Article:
from The […] Child of the Sea (1906)
Here in the sunlight wild I lie
wrapt up warm with my pillow and coat
Sometimes I look at the big blue sky
from ‘London London I know what I shall do’ (1907)
London London I know what I shall do
I have been almost stifling here
And mad with love of you
from Little Brother’s Story (1908)
I made up one about a spotted tiger
That had a knot in its tail
But though I liked that about the knot
I didn’t know why it was put there
from Loneliness (1910)
Now it is Loneliness who comes at night
Instead of Sleep, to sit beside my bed.
Like a tired child I lie and wait her tread,
I watch her softly blowing out the light.
from Sea Song (1910)
Memory dwells in my far away home.
She is nothing to do with me.
from Violets (1910)
The room is full of violets –
And yet there’s but this little bowl
Of blossoms on the mantle-piece.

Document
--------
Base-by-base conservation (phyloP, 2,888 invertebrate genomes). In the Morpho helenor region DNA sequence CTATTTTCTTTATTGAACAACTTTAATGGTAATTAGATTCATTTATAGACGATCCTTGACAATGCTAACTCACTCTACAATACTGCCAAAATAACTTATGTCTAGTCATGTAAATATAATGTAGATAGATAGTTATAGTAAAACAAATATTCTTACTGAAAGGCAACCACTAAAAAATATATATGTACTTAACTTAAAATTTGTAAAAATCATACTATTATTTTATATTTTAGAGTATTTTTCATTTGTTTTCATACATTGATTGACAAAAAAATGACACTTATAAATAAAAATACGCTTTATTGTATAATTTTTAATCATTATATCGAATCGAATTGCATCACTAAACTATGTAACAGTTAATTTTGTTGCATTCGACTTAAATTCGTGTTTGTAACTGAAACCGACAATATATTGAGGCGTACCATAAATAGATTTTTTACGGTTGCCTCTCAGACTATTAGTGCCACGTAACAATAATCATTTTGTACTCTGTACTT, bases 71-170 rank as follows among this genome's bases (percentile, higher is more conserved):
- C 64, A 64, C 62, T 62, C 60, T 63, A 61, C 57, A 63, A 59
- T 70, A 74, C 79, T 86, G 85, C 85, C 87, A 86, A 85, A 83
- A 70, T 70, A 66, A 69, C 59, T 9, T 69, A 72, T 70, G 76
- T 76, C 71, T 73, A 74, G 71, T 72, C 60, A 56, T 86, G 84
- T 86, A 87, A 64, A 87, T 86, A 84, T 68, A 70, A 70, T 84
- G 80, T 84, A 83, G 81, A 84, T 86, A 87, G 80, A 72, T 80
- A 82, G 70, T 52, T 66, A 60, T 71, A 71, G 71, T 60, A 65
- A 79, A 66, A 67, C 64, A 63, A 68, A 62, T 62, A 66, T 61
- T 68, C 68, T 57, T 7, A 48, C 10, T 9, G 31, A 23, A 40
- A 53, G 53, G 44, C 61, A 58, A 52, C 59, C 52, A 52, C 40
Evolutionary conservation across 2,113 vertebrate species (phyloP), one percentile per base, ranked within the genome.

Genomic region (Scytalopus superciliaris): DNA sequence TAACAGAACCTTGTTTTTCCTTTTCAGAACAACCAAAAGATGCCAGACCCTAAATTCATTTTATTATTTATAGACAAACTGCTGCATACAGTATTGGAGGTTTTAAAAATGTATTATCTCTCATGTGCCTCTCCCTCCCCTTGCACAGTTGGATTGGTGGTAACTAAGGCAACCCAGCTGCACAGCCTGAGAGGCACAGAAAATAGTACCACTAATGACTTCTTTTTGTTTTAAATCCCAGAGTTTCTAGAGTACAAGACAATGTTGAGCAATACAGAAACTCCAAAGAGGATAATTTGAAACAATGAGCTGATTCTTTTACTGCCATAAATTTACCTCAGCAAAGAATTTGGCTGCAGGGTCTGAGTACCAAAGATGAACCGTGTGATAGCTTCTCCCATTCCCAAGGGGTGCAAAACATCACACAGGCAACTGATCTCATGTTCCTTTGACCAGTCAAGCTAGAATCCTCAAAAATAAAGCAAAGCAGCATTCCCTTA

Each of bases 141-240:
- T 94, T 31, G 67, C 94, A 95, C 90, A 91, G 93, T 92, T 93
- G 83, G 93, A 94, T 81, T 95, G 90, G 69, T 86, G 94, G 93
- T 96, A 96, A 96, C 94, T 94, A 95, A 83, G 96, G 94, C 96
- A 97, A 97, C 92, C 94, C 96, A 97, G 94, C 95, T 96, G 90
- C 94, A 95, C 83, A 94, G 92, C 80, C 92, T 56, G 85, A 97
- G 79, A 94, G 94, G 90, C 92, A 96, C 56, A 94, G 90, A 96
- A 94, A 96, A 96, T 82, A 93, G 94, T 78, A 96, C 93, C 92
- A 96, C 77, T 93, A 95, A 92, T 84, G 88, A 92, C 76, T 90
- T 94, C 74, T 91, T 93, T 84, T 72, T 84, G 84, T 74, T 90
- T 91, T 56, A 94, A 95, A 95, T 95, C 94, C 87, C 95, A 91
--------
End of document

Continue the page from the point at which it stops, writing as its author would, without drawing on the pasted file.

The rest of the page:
from Scarlet Tulips (1913)
Strange flower, half opened, scarlet
So soft to feel and press
My lips upon your petals
from Camomile Tea (1916)
Our shutters are shut, the fire is low,
The tap is dripping peacefully;
The saucepan shadows on the wall
Are black and round and plain to see.
from ‘Lives like logs of driftwood’ (1916)
Lives like logs of driftwood
Tossed on a watery main
from Pic-Nic (1918)
And she crawled into a dark cave
And sat there thinking about her childhood
Then they came back to the beach
And flung themselves down on their bellies
Hiding their heads in their arms
They looked like two swans.
from Men and Women (1919)
I get on best with women,’
She laughed and crumbled her cake.
from The New Husband (1919)
Who’s the husband – who’s the stone
Could leave a child like you alone.
from Et Après (1919)
She was hard to please
They’re better apart.
from The Wounded Bird (1922)
In the wide bed
Under the green embroidered quilt
With flowers and leaves always in soft motion
She is like a wounded bird resting on a pool.